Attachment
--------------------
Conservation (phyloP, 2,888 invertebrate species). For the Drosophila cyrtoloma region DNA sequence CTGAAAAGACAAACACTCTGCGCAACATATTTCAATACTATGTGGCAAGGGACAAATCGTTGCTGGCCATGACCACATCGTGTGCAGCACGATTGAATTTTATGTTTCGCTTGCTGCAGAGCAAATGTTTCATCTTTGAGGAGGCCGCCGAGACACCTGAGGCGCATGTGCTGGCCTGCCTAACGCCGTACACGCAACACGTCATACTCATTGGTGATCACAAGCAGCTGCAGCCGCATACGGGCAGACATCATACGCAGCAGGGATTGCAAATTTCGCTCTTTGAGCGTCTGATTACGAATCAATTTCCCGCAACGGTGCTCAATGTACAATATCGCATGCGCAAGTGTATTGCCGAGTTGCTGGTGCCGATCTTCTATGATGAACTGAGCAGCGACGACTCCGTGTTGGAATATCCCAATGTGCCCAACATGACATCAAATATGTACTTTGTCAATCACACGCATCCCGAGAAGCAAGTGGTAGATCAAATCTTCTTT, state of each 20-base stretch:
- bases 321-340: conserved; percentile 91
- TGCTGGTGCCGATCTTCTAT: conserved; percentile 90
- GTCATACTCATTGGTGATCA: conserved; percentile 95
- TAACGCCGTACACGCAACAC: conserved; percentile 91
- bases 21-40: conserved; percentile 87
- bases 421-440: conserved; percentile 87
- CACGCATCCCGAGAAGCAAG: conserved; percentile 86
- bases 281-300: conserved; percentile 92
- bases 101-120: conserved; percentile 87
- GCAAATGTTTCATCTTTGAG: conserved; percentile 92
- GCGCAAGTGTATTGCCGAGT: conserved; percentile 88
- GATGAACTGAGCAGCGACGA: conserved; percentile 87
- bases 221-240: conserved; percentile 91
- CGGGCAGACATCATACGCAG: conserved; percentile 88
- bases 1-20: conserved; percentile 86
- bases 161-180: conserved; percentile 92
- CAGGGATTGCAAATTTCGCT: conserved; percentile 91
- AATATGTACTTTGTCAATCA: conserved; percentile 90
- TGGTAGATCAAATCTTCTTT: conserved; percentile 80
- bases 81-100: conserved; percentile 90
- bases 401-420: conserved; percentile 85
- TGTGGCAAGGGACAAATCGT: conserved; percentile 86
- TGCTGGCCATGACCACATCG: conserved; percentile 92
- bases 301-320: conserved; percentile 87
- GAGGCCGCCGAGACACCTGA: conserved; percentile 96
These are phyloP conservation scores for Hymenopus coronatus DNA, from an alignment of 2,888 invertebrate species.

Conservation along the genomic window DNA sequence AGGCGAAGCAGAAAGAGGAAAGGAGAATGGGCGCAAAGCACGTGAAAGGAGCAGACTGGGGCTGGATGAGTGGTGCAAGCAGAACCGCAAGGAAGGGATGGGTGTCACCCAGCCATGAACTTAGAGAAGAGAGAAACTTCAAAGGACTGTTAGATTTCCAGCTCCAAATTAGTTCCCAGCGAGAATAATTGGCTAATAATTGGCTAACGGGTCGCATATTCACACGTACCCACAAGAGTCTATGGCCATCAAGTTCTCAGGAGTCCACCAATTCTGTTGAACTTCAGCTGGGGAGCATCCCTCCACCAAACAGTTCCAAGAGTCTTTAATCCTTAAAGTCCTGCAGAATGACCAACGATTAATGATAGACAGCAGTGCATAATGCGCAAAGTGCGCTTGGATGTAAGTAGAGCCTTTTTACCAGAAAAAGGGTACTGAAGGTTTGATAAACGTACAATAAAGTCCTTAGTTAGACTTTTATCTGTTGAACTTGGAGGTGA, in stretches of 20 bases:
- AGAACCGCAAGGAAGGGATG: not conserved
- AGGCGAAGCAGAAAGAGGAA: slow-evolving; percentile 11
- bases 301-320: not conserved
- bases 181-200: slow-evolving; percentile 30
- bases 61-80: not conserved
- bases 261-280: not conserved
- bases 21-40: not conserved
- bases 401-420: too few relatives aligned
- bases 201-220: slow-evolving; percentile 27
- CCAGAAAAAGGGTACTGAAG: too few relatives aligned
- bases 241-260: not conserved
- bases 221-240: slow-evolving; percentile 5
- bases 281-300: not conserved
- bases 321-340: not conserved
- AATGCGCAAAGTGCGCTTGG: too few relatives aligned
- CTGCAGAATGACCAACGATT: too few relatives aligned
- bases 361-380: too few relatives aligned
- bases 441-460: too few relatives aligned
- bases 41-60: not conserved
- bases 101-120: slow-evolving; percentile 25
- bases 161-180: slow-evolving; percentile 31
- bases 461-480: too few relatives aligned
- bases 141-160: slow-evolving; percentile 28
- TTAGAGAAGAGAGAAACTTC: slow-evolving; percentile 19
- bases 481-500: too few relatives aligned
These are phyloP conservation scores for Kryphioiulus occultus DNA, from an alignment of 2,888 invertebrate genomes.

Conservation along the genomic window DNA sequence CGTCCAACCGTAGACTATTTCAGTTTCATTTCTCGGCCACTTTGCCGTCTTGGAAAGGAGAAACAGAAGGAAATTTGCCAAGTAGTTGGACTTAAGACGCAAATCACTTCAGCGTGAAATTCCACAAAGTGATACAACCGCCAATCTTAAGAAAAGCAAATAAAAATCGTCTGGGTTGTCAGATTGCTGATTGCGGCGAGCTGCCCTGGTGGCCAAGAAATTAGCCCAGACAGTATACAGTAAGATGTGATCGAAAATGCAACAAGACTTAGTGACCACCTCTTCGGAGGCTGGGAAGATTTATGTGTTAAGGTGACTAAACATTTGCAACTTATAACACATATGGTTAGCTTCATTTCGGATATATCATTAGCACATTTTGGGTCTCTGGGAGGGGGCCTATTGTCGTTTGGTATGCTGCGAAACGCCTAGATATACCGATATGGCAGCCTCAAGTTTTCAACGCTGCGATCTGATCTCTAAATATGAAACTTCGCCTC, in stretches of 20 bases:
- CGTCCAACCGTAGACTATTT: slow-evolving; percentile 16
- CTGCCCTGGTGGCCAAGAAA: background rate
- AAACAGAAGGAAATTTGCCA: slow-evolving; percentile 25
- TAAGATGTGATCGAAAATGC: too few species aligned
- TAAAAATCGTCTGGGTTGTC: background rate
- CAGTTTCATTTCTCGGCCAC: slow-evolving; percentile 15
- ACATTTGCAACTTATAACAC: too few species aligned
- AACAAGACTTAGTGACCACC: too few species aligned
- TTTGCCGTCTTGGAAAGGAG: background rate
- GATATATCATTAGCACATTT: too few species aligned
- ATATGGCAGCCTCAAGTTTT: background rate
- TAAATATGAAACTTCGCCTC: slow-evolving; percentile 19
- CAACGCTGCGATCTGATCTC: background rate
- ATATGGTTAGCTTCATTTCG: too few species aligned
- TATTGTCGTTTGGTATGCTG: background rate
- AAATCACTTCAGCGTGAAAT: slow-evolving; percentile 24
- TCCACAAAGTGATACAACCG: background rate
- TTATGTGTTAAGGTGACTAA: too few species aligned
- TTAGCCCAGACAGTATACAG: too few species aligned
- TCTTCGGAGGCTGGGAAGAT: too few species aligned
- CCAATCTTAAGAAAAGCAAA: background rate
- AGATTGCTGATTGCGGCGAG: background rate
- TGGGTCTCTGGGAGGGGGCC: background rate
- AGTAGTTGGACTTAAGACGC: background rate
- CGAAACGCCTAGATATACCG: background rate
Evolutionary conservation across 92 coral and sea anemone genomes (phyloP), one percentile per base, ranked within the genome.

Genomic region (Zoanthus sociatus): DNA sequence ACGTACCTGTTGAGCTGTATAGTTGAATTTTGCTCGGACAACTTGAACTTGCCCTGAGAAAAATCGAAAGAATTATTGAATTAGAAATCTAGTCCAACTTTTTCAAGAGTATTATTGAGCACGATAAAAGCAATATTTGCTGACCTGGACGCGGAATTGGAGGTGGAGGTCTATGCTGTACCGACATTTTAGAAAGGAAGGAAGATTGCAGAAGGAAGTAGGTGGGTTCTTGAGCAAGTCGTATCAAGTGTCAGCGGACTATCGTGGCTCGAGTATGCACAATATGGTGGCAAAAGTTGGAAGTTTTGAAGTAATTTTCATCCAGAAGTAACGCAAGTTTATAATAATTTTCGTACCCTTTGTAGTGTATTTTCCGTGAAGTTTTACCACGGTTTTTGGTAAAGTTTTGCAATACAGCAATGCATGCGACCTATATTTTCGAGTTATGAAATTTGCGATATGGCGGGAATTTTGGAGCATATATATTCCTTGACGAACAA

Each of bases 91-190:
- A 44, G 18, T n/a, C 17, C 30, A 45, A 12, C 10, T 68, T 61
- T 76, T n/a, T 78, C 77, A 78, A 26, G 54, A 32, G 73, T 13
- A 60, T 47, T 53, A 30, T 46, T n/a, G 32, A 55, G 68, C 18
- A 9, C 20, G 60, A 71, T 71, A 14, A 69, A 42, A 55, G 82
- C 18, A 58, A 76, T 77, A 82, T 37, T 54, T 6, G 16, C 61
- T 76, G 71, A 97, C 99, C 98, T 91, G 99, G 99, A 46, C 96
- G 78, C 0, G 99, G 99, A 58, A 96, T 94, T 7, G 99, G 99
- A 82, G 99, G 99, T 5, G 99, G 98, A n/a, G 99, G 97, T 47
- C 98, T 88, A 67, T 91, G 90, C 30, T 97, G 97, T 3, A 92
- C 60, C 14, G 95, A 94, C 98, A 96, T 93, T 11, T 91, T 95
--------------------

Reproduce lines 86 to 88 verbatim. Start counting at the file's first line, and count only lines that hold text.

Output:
- A 60, T 47, T 53, A 30, T 46, T n/a, G 32, A 55, G 68, C 18
- A 9, C 20, G 60, A 71, T 71, A 14, A 69, A 42, A 55, G 82
- C 18, A 58, A 76, T 77, A 82, T 37, T 54, T 6, G 16, C 61